by Jenny Kratz
The Mockingbird Foundation, an online charitable organization dedicated to music education for children, has named Kansas City's Swope Corridor Renaissance/Upper Room Inc. the recipient of a $5,000 grant to be used for staffing and other programing costs in its Swope Music Program. The Mockingbird Foundation was established in 1997 by avid (and generous) fans of the jam band Phish, and it was officially recognized by the band in 2004 when they handed over all of the proceeds from their Livephish downloading service to the foundation.
The Swope Corridor Renaissance/Upper Room Inc. is a program hosted out of a series of churches and community buildings on Swope Parkway (the "Swope Corridor") that works to involve area children in summer program activities such as reading, writing, and even music education. Currently the program enrolls about 2,000 children in its Summer Academic Camps. The money from the Mockingbird Foundation has been slated for staffing and administrative costs, but the funding is all focused to benefit the children (who, according to a Johns Hopkins survey, gained an entire academic year of reading during last summer's eight-week program).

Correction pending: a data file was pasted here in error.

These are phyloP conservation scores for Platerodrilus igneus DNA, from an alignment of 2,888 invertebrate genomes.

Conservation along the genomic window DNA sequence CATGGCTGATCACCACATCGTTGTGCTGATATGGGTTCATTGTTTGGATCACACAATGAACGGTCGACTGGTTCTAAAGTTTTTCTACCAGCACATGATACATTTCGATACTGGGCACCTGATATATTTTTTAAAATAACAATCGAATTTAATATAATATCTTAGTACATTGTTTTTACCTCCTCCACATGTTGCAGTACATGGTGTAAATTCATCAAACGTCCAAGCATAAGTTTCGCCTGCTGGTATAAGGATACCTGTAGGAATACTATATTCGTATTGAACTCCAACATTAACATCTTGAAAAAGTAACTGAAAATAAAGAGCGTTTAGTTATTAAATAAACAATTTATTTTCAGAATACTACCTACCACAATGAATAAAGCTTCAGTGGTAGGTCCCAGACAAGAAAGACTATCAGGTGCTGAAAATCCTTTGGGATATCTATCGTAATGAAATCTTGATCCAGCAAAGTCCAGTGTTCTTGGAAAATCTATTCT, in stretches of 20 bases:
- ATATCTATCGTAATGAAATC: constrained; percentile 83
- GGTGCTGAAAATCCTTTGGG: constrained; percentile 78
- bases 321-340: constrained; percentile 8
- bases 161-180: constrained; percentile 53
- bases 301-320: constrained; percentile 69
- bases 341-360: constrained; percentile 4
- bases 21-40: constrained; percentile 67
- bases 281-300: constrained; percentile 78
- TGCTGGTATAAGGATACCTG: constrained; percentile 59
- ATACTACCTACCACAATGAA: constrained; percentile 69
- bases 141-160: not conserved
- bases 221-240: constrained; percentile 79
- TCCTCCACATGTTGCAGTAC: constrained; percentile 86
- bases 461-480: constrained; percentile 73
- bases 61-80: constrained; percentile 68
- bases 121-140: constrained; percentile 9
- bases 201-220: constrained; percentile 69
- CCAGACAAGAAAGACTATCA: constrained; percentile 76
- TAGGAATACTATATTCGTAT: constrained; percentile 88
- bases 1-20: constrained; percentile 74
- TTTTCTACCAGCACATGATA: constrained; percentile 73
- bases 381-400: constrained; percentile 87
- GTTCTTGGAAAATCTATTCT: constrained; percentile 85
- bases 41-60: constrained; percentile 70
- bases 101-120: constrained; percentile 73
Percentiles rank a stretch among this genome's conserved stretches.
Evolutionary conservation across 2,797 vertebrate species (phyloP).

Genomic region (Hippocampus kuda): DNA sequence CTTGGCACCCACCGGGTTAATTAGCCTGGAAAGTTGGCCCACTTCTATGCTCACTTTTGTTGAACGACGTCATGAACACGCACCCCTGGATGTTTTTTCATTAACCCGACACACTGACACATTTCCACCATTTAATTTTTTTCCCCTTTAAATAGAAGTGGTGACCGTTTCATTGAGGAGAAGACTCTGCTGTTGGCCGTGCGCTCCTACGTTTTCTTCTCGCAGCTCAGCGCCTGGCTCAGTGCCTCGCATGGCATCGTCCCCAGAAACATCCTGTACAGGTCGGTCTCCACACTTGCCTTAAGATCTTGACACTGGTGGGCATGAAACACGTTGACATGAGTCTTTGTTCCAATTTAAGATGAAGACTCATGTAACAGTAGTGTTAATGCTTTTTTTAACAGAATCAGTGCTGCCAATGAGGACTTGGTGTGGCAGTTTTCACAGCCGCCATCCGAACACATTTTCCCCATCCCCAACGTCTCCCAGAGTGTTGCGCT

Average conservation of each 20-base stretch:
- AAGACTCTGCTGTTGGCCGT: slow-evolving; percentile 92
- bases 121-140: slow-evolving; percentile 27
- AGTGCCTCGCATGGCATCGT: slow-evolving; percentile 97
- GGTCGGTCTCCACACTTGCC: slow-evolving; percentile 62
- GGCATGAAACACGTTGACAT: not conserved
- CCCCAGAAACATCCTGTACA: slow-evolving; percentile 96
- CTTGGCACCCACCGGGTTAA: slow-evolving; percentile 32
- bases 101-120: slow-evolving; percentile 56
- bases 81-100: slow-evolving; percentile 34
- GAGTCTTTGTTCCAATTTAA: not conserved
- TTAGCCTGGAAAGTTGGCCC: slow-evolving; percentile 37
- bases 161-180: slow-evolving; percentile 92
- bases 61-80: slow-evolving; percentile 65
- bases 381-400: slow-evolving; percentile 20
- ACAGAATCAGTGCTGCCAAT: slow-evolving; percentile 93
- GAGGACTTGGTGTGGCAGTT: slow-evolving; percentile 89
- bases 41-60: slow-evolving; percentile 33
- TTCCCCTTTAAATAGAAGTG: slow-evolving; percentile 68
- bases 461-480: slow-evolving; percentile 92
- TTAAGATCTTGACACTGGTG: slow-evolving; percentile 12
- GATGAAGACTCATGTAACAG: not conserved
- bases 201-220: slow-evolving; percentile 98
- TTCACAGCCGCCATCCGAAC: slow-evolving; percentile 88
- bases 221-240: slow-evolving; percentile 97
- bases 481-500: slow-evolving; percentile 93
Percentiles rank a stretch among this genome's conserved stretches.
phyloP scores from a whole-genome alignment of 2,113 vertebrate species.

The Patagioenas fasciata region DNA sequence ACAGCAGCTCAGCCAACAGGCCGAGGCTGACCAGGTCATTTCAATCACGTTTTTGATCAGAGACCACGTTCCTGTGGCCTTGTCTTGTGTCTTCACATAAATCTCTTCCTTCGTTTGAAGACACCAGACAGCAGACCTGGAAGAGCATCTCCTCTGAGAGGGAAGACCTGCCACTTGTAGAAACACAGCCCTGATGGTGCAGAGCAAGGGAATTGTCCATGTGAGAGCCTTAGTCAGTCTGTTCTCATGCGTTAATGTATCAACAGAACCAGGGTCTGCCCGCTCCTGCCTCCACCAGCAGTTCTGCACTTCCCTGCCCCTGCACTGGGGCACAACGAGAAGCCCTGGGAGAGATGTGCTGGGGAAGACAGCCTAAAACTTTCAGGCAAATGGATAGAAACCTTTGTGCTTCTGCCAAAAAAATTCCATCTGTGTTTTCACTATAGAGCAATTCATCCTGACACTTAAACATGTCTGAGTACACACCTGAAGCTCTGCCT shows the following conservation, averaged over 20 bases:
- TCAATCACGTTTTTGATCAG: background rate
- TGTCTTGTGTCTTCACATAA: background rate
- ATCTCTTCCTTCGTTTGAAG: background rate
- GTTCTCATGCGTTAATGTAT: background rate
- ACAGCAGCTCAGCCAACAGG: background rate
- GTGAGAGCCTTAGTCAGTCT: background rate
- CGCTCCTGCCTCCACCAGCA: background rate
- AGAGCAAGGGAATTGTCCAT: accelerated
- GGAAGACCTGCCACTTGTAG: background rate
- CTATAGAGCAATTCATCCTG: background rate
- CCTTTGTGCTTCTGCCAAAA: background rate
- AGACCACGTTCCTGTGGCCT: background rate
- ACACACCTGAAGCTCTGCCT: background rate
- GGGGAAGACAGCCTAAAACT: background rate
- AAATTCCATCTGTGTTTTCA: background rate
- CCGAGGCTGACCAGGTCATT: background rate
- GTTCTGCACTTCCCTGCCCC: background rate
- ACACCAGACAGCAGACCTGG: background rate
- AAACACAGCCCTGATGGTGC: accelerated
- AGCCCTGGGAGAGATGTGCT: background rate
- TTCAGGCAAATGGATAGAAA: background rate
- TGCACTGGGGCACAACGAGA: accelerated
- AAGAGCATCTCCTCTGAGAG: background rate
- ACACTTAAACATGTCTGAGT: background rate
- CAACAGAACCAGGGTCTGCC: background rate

Swope Corridor's grant is part of a series of national grants that the Mockingbird Foundation dished out in celebration of its 14th anniversary. Other cities that received grants include the Bay Area's Girls Rock Summer Camp, the Brooklyn Community Arts & Media High School's Beats Music Program, and Step by Step Inc.'s Rock Camp 4 Girls Appalachia in Charleston, West Virginia. The foundation has provided $650,000 in music education grants to date.